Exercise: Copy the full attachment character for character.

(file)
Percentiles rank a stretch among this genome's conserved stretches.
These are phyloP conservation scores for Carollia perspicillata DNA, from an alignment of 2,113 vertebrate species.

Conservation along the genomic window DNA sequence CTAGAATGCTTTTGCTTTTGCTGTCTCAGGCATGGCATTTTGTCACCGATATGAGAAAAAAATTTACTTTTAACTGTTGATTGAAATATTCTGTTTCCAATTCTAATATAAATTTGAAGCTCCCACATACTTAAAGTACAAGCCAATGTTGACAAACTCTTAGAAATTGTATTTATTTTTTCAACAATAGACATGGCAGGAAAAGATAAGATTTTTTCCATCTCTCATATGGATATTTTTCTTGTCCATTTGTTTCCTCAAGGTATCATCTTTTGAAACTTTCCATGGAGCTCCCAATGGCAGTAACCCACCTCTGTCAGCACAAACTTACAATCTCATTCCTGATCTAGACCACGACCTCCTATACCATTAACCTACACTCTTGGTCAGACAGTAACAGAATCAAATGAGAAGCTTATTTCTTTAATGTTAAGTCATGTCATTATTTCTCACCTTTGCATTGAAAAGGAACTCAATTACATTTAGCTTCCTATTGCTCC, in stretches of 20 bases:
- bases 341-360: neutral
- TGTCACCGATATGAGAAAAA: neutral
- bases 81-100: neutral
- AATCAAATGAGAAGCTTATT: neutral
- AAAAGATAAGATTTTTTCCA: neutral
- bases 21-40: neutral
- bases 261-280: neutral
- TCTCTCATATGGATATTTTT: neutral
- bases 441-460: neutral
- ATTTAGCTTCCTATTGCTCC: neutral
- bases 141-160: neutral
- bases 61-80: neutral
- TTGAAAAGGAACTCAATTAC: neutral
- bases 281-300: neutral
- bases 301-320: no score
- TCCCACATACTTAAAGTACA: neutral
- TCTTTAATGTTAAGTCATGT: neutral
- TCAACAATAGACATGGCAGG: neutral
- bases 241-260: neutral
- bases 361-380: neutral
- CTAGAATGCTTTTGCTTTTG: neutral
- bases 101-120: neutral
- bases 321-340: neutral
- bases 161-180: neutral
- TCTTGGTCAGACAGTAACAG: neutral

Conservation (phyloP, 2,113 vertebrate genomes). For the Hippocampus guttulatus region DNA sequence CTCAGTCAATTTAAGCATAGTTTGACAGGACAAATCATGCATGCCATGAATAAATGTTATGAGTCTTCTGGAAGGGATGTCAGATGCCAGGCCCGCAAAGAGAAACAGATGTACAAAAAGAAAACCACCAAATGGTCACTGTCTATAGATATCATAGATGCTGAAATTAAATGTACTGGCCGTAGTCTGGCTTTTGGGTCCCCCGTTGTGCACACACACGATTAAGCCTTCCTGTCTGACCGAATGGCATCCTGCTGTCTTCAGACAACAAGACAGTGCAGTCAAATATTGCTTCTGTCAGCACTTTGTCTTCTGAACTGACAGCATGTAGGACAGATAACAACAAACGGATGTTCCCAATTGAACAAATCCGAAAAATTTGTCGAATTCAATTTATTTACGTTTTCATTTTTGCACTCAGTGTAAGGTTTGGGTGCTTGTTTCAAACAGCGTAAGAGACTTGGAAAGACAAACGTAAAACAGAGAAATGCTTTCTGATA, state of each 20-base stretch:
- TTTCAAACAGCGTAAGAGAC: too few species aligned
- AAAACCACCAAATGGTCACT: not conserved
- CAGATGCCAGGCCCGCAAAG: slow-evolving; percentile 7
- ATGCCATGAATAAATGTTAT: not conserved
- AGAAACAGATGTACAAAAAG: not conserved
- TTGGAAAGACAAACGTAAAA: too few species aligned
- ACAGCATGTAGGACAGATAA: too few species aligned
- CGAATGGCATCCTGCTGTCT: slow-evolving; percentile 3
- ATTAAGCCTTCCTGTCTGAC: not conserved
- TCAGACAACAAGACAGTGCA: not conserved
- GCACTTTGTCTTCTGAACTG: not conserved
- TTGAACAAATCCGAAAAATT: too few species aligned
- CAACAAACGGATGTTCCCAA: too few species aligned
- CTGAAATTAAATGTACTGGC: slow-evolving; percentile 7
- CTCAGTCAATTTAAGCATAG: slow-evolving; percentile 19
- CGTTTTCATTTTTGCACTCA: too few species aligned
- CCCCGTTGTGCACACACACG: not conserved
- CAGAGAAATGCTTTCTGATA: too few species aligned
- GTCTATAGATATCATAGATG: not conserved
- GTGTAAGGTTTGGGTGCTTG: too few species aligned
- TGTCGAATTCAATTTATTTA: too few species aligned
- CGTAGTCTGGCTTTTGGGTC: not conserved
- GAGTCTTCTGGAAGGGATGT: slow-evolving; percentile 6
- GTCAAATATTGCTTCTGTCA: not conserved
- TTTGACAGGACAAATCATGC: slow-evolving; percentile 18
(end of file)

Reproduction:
Percentiles rank a stretch among this genome's conserved stretches.
These are phyloP conservation scores for Carollia perspicillata DNA, from an alignment of 2,113 vertebrate species.

Conservation along the genomic window DNA sequence CTAGAATGCTTTTGCTTTTGCTGTCTCAGGCATGGCATTTTGTCACCGATATGAGAAAAAAATTTACTTTTAACTGTTGATTGAAATATTCTGTTTCCAATTCTAATATAAATTTGAAGCTCCCACATACTTAAAGTACAAGCCAATGTTGACAAACTCTTAGAAATTGTATTTATTTTTTCAACAATAGACATGGCAGGAAAAGATAAGATTTTTTCCATCTCTCATATGGATATTTTTCTTGTCCATTTGTTTCCTCAAGGTATCATCTTTTGAAACTTTCCATGGAGCTCCCAATGGCAGTAACCCACCTCTGTCAGCACAAACTTACAATCTCATTCCTGATCTAGACCACGACCTCCTATACCATTAACCTACACTCTTGGTCAGACAGTAACAGAATCAAATGAGAAGCTTATTTCTTTAATGTTAAGTCATGTCATTATTTCTCACCTTTGCATTGAAAAGGAACTCAATTACATTTAGCTTCCTATTGCTCC, in stretches of 20 bases:
- bases 341-360: neutral
- TGTCACCGATATGAGAAAAA: neutral
- bases 81-100: neutral
- AATCAAATGAGAAGCTTATT: neutral
- AAAAGATAAGATTTTTTCCA: neutral
- bases 21-40: neutral
- bases 261-280: neutral
- TCTCTCATATGGATATTTTT: neutral
- bases 441-460: neutral
- ATTTAGCTTCCTATTGCTCC: neutral
- bases 141-160: neutral
- bases 61-80: neutral
- TTGAAAAGGAACTCAATTAC: neutral
- bases 281-300: neutral
- bases 301-320: no score
- TCCCACATACTTAAAGTACA: neutral
- TCTTTAATGTTAAGTCATGT: neutral
- TCAACAATAGACATGGCAGG: neutral
- bases 241-260: neutral
- bases 361-380: neutral
- CTAGAATGCTTTTGCTTTTG: neutral
- bases 101-120: neutral
- bases 321-340: neutral
- bases 161-180: neutral
- TCTTGGTCAGACAGTAACAG: neutral

Conservation (phyloP, 2,113 vertebrate genomes). For the Hippocampus guttulatus region DNA sequence CTCAGTCAATTTAAGCATAGTTTGACAGGACAAATCATGCATGCCATGAATAAATGTTATGAGTCTTCTGGAAGGGATGTCAGATGCCAGGCCCGCAAAGAGAAACAGATGTACAAAAAGAAAACCACCAAATGGTCACTGTCTATAGATATCATAGATGCTGAAATTAAATGTACTGGCCGTAGTCTGGCTTTTGGGTCCCCCGTTGTGCACACACACGATTAAGCCTTCCTGTCTGACCGAATGGCATCCTGCTGTCTTCAGACAACAAGACAGTGCAGTCAAATATTGCTTCTGTCAGCACTTTGTCTTCTGAACTGACAGCATGTAGGACAGATAACAACAAACGGATGTTCCCAATTGAACAAATCCGAAAAATTTGTCGAATTCAATTTATTTACGTTTTCATTTTTGCACTCAGTGTAAGGTTTGGGTGCTTGTTTCAAACAGCGTAAGAGACTTGGAAAGACAAACGTAAAACAGAGAAATGCTTTCTGATA, state of each 20-base stretch:
- TTTCAAACAGCGTAAGAGAC: too few species aligned
- AAAACCACCAAATGGTCACT: not conserved
- CAGATGCCAGGCCCGCAAAG: slow-evolving; percentile 7
- ATGCCATGAATAAATGTTAT: not conserved
- AGAAACAGATGTACAAAAAG: not conserved
- TTGGAAAGACAAACGTAAAA: too few species aligned
- ACAGCATGTAGGACAGATAA: too few species aligned
- CGAATGGCATCCTGCTGTCT: slow-evolving; percentile 3
- ATTAAGCCTTCCTGTCTGAC: not conserved
- TCAGACAACAAGACAGTGCA: not conserved
- GCACTTTGTCTTCTGAACTG: not conserved
- TTGAACAAATCCGAAAAATT: too few species aligned
- CAACAAACGGATGTTCCCAA: too few species aligned
- CTGAAATTAAATGTACTGGC: slow-evolving; percentile 7
- CTCAGTCAATTTAAGCATAG: slow-evolving; percentile 19
- CGTTTTCATTTTTGCACTCA: too few species aligned
- CCCCGTTGTGCACACACACG: not conserved
- CAGAGAAATGCTTTCTGATA: too few species aligned
- GTCTATAGATATCATAGATG: not conserved
- GTGTAAGGTTTGGGTGCTTG: too few species aligned
- TGTCGAATTCAATTTATTTA: too few species aligned
- CGTAGTCTGGCTTTTGGGTC: not conserved
- GAGTCTTCTGGAAGGGATGT: slow-evolving; percentile 6
- GTCAAATATTGCTTCTGTCA: not conserved
- TTTGACAGGACAAATCATGC: slow-evolving; percentile 18